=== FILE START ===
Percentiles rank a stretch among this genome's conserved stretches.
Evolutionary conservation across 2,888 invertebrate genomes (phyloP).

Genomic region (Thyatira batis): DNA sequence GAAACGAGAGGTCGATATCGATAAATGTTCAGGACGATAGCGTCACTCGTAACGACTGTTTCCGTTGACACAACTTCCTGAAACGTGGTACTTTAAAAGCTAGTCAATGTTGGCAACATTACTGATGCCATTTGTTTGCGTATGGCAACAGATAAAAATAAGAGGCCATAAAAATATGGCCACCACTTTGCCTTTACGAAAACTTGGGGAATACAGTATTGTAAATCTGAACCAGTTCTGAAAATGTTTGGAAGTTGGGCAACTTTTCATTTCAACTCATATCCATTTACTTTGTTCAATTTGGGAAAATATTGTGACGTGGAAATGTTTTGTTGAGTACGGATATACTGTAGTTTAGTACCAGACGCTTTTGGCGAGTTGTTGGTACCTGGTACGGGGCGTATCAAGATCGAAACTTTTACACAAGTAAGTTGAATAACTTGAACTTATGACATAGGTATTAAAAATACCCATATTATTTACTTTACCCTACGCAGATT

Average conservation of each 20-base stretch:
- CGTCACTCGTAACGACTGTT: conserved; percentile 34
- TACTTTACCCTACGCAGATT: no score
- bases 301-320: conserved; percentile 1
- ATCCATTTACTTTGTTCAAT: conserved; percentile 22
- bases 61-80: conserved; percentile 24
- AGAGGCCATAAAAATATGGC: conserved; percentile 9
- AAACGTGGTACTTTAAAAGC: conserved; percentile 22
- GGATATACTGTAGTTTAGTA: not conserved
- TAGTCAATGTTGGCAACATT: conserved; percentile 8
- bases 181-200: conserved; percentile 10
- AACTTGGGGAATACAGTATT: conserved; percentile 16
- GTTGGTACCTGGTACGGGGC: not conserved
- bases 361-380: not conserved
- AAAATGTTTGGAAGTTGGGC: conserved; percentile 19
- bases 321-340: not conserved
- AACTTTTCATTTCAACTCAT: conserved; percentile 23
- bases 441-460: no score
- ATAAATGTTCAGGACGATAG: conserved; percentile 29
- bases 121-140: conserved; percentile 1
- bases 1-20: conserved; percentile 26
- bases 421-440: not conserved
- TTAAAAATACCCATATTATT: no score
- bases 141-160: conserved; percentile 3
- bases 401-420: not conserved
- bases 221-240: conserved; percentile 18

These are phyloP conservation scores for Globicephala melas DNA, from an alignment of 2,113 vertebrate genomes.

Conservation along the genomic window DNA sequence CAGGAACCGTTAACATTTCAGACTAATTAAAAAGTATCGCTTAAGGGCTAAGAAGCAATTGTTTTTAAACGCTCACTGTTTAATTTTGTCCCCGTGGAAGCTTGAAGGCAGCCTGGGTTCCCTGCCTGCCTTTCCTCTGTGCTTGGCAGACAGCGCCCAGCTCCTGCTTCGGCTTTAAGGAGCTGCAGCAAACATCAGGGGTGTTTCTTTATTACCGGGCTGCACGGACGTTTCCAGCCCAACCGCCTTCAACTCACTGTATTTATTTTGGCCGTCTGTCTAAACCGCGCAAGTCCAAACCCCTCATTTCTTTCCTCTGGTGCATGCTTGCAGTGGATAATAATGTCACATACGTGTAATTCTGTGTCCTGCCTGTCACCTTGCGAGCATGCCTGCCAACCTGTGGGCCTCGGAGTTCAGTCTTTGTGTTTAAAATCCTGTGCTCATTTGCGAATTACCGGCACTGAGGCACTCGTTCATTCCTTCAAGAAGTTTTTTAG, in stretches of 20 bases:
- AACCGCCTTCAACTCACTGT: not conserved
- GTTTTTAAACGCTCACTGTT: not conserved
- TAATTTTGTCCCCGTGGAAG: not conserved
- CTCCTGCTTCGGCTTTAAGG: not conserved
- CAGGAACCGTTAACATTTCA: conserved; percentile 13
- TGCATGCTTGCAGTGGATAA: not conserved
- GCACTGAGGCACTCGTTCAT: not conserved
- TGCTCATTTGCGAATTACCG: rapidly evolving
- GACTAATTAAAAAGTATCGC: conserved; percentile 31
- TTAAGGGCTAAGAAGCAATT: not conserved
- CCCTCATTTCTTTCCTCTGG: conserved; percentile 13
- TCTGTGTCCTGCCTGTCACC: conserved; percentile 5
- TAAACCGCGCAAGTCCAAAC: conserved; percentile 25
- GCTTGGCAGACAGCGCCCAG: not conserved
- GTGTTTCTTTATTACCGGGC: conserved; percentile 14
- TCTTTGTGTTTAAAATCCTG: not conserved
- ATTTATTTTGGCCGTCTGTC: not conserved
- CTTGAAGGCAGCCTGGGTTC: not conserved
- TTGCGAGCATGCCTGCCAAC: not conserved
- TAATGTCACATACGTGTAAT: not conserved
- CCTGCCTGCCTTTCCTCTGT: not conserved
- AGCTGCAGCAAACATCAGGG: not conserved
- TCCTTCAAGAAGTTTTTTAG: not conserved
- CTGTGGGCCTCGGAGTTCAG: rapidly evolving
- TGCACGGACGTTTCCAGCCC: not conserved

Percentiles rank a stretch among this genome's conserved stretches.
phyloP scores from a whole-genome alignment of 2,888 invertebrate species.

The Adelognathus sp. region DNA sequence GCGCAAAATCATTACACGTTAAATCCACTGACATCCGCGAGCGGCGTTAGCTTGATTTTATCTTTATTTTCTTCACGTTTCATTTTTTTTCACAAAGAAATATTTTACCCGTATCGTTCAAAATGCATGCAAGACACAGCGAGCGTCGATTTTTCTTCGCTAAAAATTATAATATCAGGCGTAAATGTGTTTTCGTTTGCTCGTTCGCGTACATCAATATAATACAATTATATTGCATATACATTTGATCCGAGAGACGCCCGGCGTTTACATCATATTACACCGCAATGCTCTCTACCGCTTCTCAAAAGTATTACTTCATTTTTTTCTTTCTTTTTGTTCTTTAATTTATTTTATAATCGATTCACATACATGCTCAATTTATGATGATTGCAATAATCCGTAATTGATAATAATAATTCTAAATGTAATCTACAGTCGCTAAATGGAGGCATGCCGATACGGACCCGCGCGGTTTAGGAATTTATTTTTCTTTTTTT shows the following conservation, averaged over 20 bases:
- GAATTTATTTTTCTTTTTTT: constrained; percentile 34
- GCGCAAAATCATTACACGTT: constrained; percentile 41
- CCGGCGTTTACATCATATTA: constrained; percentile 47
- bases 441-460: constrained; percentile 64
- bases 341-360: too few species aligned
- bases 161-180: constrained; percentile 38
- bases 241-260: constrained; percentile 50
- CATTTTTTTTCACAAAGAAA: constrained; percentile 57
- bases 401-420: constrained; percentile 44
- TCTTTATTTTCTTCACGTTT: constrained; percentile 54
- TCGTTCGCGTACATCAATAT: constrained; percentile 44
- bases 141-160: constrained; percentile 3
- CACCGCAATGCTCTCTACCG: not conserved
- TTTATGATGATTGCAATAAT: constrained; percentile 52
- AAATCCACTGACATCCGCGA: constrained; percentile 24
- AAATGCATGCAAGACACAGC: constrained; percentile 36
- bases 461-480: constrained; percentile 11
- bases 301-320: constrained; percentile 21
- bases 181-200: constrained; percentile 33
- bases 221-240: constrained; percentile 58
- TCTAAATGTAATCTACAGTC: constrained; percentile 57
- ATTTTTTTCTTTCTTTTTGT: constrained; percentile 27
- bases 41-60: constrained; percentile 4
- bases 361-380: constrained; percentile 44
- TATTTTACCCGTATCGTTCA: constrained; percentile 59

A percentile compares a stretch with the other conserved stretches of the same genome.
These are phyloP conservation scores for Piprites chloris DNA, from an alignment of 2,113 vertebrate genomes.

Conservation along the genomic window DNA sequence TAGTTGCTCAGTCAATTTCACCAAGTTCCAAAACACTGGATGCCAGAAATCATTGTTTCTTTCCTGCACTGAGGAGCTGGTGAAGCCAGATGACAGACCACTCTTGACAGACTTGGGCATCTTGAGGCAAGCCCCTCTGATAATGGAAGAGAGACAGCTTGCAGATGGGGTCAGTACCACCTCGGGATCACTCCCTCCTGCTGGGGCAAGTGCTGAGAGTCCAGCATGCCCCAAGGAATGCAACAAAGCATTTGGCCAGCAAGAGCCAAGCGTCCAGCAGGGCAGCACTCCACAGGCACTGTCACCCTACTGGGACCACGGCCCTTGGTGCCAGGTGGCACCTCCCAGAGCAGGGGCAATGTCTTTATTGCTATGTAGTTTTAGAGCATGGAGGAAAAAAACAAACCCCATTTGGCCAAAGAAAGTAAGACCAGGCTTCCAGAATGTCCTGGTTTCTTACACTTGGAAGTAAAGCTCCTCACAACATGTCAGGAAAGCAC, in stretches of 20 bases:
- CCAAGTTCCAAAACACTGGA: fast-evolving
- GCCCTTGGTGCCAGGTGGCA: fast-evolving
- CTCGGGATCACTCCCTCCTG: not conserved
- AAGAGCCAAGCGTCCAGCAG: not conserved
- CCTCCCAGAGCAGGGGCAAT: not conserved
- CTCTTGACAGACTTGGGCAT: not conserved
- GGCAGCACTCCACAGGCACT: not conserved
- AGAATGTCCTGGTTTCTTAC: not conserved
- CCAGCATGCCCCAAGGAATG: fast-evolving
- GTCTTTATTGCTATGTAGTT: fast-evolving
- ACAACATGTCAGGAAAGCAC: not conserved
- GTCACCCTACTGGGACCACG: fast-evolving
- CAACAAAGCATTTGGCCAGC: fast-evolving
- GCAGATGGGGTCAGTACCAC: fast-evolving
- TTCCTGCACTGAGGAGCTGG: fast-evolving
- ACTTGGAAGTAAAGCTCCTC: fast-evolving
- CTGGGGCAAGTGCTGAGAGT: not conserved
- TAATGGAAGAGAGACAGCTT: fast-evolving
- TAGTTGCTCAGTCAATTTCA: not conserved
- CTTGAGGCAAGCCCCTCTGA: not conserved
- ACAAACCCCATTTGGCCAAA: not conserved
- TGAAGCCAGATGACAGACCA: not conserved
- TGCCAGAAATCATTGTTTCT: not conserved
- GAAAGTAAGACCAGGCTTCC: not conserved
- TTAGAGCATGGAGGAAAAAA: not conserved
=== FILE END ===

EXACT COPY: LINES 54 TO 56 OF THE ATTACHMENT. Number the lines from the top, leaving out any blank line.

- TCCTTCAAGAAGTTTTTTAG: not conserved
- CTGTGGGCCTCGGAGTTCAG: rapidly evolving
- TGCACGGACGTTTCCAGCCC: not conserved